Juan Montoya's International Design Center is as warm and welcoming as the Florida sun
Jen Renzi -- Interior Design, 2/1/2008 12:00:00 AM
Designing houses everywhere from the Hamptons to the Seychelles, Juan Montoya has become well acquainted with showrooms around the globe. The native Colombian probably spends as much time sourcing product as he does setting pencil to sketchbook. "I've always had opinions on how to improve upon design centers," he says. "They should be alluring places for people to congregate, but often they're not." Juan Montoya Design was thus an easy choice for the job of overseeing interiors for the International Design Center in Estero, Florida, near Naples. It helped that he also had a personal in: The property is the brainchild of Miromar Development Corporation president Margaret Miller, for whom Montoya designed a house in the late 1980's. "Margaret thought I'd give the I.D.C. a special twist," he notes. "She's very open to new ideas, ones that other clients pooh-pooh because of budget or perceived practicality."
Since the center is a bellwether of a friendlier approach to the genre, with all 45 showrooms intended to serve both the consumer and the trade, Montoya set out to make the three-story, 250,000-square-foot space friendly and embracing—as well as an advertisement for high style. "Most design centers feel so utilitarian, not welcoming," he says. "You go. You conduct your business. You leave." The project also presented a good excuse to up the design ante, since, unlike urban showroom buildings, the I.D.C. is in a resort area, where the pace is relatively leisurely. "Clients have an hour or two to really take in the environment and look at things," Montoya continues. "That provides more opportunities for the building itself to educate, demonstrate, offer ideas and inspiration, like how to treat floors and walls."
Montoya's sensibility is evident from the moment you arrive. Although the base building was overseen by Miromar, he contributed to various aspects of the entry sequence, from the gray tint of the plaster facade to the landscaping. Verdant lawns are punctuated by an enfilade of palm trees, which mimic the building's succession of classical columns, and a swooping abstract sculpture by a Swiss artist. "We put a great deal of thought into the approach and into how the gardens are kept, since they're visible from inside," he explains. He also designed the double entry doors. As he sees it, "An entry should be not just a portal but something that makes you feel awed." These doors are sculptural patchworks of patinated-copper panels—some canted, all with nail-head detailing.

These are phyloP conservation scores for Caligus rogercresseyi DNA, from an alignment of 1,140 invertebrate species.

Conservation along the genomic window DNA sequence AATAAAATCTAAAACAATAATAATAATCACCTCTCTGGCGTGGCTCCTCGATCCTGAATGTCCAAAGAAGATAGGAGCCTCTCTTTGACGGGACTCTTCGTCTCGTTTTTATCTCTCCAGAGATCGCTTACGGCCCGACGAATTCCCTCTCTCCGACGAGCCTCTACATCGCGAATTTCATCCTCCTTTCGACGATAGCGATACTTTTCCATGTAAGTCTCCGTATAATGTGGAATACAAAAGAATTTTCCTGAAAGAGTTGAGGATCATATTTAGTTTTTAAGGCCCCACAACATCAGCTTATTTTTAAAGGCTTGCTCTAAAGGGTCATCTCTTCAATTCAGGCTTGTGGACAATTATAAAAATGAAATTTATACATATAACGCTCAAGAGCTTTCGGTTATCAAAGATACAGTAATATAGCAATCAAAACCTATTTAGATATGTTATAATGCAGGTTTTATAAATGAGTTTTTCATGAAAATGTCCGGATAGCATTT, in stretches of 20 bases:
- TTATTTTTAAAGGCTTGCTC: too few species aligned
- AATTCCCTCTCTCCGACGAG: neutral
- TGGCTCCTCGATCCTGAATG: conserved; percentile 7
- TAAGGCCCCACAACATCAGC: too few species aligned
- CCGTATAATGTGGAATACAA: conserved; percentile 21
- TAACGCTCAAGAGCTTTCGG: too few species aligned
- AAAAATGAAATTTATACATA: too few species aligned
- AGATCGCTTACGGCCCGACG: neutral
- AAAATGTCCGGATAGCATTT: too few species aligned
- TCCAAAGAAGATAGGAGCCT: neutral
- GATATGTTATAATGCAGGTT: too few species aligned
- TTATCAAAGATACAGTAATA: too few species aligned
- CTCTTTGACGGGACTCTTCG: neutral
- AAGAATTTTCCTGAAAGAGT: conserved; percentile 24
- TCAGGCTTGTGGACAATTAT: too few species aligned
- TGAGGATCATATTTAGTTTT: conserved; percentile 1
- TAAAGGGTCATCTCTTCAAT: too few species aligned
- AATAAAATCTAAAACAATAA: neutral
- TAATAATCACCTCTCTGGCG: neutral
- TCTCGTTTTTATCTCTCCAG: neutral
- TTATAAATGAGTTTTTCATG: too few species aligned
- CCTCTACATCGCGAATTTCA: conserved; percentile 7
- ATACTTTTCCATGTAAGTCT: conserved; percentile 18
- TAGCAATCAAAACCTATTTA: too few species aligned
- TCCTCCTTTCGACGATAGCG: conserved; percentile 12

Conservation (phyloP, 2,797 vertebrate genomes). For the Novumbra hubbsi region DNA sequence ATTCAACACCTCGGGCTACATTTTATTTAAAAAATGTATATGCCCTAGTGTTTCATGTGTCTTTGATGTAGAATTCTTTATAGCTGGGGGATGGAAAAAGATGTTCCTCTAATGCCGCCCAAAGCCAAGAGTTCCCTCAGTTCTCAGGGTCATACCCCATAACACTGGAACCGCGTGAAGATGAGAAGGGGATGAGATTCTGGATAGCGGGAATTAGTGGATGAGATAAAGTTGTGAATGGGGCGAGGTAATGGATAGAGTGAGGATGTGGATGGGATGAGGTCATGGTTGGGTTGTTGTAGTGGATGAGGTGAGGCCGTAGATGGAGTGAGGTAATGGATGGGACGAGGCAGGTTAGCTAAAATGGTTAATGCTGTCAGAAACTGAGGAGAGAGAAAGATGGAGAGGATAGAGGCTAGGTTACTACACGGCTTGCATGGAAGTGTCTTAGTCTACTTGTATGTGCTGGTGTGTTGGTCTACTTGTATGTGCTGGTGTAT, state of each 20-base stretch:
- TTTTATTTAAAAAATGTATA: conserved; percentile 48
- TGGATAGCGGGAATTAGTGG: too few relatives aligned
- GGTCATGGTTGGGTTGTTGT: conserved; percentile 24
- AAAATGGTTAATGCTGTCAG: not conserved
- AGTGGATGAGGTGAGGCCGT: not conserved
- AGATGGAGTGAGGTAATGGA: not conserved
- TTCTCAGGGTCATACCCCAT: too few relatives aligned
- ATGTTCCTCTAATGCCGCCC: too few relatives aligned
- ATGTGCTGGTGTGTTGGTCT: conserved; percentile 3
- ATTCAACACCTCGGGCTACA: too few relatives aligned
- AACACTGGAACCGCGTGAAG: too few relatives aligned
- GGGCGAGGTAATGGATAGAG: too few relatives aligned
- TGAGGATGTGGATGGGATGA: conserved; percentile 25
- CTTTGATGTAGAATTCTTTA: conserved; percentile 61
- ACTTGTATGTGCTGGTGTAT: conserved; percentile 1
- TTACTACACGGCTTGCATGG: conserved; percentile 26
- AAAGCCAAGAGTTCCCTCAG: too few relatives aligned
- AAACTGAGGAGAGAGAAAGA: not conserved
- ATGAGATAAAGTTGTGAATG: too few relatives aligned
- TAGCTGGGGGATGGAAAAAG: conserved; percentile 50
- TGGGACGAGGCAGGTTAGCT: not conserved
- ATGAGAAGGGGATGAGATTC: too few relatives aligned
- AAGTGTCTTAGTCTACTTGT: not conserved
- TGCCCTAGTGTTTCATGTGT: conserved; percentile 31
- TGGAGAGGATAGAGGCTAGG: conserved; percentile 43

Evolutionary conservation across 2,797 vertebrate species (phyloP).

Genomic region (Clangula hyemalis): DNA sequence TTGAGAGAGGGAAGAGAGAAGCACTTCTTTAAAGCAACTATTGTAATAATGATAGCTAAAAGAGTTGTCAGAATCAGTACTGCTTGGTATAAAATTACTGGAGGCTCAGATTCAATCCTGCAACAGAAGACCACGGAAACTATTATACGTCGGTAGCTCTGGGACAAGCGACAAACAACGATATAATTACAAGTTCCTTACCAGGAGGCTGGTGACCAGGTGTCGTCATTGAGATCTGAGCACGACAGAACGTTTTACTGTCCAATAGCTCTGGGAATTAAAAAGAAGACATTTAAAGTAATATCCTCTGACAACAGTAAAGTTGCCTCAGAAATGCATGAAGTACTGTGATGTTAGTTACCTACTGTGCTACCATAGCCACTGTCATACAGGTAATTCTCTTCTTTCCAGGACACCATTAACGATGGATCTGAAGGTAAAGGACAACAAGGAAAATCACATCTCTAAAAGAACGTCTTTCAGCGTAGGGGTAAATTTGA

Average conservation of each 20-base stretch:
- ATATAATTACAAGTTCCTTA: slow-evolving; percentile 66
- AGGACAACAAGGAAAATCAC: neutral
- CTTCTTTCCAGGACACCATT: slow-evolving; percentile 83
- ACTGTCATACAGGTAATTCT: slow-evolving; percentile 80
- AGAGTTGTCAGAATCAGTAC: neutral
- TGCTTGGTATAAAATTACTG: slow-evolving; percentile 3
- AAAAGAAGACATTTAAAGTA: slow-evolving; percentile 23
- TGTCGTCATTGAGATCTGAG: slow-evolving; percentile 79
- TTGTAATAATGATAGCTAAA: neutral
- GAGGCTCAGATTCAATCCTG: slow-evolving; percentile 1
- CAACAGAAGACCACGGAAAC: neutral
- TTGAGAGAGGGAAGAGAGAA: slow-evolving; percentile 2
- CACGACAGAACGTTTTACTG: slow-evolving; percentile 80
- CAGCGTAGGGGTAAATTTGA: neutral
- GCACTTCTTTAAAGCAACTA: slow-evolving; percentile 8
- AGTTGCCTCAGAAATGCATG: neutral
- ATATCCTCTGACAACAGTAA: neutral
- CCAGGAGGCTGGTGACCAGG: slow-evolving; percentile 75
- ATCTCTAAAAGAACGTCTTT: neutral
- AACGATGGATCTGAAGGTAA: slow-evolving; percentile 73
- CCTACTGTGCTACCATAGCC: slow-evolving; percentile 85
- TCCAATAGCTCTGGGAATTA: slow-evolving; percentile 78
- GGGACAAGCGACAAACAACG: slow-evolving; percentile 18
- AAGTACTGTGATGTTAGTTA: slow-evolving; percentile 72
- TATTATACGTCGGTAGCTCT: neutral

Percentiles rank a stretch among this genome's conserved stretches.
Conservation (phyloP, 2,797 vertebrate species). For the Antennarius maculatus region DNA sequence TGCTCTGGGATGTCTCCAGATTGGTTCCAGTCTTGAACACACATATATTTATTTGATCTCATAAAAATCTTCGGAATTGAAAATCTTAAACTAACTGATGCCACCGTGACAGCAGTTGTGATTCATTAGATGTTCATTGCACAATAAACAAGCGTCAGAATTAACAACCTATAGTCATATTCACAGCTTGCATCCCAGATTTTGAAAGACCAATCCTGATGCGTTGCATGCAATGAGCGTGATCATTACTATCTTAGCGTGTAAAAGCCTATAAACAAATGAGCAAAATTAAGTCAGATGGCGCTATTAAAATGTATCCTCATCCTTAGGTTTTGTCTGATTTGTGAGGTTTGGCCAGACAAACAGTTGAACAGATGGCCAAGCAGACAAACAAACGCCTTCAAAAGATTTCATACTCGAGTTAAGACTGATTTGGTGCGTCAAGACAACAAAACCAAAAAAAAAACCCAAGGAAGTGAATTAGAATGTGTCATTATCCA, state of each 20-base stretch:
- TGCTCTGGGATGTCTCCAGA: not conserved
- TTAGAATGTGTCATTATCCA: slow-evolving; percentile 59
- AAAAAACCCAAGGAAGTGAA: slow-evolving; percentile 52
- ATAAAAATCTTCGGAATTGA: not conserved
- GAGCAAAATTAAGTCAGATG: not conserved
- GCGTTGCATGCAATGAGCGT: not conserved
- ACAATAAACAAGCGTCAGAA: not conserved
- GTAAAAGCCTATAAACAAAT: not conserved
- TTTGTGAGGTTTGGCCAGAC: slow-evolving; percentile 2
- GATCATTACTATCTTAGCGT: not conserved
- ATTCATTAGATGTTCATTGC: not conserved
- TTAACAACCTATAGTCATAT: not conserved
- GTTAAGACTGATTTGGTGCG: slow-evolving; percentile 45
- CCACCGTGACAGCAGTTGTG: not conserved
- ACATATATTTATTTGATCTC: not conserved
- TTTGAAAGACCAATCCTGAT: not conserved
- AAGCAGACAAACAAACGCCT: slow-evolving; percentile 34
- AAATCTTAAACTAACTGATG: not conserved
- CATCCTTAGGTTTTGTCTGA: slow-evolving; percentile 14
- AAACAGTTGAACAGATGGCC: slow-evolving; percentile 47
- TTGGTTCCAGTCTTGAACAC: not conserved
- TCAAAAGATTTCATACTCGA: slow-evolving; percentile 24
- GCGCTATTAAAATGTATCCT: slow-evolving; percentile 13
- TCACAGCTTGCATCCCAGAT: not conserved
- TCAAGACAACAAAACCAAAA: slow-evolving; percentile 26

Visitors are greeted at reception by a curved tiger-maple podium that seems to be levitating—it's actually set on a mirrored base. Walls are veneered in figured maple, while an archway lined in padded suede leads to a lounge capped by a coffered maple ceiling. "We incorporated a number of areas for people to relax and discuss projects, with big tables for looking over floor plans. That's an element missing from most design centers," Montoya says. Here, clients relax on languorous leather-upholstered armchairs that pull up to glass-topped tables. On showroom floors, he included plenty of break-out spaces for powwows in between visits to the likes of Ann Sacks, Kravet, and Stark Carpet Corp., which carries Montoya's designs.
In the triple-height skylit atrium at the heart of the building, leather-upholstered benches dot a floor emboldened by oversize geometrics in three colors of marble: black, white, and gold. The circle-in-a-square pattern, Montoya explains, is a stylized abstraction of one he saw in a British castle. "When I travel, I take photographs of floors for inspiration," he says. "It's one of my little quirks." Anchoring opposite ends of the atrium are the elevator core and a folding staircase in stainless steel and glass. The stair is supported by a pair of rectangular columns surfaced in alternating horizontal bands of rough and smooth limestone, lending contrast and grandeur in equal measure. Maple, the final element of the materials palette, clads the balconies of the atrium's two upper levels.
"The space is modern but with a human scale," Montoya notes. Indeed, while many Florida interiors favor blinding whites and sleek surfaces to imbue coolness, Montoya's rich palette seems a more effective way to beat the heat.